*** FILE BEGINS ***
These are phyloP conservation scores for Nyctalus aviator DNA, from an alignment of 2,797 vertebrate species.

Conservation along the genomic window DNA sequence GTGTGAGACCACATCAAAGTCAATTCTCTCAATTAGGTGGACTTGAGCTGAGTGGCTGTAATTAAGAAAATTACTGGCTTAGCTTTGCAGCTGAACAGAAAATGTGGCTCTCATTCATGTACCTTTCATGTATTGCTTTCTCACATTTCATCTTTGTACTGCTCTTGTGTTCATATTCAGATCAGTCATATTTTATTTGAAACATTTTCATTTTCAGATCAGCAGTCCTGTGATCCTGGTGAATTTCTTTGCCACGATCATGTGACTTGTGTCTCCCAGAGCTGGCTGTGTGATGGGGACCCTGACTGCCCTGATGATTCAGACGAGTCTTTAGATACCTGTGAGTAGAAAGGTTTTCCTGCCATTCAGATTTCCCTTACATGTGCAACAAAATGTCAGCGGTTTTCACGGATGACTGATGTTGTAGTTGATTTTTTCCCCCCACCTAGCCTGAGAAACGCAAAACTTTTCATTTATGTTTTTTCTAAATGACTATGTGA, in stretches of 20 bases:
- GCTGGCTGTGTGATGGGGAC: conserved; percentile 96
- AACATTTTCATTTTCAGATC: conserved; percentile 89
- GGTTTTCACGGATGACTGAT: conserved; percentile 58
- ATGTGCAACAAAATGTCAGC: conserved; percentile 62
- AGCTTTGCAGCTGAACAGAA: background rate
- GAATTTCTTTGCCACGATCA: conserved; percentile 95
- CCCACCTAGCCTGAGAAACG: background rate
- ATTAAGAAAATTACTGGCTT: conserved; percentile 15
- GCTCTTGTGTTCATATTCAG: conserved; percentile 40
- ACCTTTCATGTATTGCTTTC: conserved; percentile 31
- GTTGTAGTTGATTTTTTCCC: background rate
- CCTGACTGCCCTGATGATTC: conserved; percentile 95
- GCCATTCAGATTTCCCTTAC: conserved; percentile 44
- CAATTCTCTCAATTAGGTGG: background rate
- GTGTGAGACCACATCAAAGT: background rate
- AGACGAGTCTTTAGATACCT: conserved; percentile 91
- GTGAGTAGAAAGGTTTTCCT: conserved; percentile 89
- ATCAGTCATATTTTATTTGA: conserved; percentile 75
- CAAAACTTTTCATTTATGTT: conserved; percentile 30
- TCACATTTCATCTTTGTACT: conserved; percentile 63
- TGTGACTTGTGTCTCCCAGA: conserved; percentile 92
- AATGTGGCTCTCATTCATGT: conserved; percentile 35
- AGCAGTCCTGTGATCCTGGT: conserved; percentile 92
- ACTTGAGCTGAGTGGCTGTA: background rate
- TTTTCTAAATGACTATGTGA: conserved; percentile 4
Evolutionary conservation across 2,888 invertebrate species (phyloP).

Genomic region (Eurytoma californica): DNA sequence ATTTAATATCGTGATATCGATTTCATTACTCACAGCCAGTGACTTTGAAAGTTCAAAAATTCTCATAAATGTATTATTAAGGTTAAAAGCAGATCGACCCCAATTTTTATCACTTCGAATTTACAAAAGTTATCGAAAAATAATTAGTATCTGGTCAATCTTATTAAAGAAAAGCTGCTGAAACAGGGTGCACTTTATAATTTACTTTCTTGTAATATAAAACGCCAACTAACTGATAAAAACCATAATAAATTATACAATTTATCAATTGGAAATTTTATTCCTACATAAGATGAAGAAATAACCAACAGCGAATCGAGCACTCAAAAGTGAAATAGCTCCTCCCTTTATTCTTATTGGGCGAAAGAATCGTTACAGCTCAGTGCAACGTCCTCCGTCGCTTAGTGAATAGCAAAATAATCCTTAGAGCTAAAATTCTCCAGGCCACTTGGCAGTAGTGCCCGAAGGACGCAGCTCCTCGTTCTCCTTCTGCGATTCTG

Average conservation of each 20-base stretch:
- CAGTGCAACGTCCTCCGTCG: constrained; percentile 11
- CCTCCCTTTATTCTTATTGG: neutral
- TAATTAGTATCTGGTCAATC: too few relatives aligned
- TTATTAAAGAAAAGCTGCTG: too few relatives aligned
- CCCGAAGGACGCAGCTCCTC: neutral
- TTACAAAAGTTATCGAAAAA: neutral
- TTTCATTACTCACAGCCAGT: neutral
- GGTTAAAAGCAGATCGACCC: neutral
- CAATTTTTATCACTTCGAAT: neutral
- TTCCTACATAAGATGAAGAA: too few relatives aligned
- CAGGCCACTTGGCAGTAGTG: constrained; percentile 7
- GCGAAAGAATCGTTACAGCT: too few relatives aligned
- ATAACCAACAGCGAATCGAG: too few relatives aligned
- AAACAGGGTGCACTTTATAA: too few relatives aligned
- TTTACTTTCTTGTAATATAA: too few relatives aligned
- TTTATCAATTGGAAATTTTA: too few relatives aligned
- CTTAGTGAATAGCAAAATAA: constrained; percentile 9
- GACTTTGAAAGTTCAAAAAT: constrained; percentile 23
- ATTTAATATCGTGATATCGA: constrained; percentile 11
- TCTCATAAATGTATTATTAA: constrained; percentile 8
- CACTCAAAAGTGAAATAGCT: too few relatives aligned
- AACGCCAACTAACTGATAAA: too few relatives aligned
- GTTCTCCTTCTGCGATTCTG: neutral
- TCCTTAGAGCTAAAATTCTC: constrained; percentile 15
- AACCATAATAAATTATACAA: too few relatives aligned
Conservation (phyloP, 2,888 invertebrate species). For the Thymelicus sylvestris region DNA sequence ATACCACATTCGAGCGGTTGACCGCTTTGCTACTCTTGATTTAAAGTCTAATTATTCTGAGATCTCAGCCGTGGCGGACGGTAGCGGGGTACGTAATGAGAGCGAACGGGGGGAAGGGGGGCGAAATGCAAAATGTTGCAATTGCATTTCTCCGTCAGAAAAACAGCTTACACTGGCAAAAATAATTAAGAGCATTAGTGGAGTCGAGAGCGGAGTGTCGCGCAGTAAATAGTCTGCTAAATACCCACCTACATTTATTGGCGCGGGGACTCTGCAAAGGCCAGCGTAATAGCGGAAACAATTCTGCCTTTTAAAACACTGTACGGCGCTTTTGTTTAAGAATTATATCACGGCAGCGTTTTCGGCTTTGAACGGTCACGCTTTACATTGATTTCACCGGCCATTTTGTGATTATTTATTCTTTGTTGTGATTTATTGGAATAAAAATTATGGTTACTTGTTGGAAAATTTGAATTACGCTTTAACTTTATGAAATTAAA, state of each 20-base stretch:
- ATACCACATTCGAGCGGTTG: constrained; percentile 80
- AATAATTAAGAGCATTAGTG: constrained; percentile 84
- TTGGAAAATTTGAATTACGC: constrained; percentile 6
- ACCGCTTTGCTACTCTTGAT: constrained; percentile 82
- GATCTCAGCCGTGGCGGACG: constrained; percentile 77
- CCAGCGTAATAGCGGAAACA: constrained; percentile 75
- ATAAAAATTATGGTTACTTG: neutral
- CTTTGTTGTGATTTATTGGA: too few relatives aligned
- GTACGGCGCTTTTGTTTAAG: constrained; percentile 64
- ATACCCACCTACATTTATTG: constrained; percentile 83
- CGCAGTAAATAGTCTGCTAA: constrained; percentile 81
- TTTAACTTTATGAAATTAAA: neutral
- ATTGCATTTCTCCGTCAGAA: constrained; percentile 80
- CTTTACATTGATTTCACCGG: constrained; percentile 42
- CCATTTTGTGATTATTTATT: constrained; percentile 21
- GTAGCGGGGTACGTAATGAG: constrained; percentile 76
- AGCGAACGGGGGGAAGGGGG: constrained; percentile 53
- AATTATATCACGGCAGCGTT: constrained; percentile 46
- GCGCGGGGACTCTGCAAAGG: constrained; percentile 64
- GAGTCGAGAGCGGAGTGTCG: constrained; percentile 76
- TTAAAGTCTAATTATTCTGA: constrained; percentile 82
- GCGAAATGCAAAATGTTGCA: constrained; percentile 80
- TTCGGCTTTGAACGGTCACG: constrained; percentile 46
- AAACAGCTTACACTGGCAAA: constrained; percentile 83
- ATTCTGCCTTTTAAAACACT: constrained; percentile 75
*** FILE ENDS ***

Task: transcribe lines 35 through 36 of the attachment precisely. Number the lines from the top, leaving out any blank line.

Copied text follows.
- CCCGAAGGACGCAGCTCCTC: neutral
- TTACAAAAGTTATCGAAAAA: neutral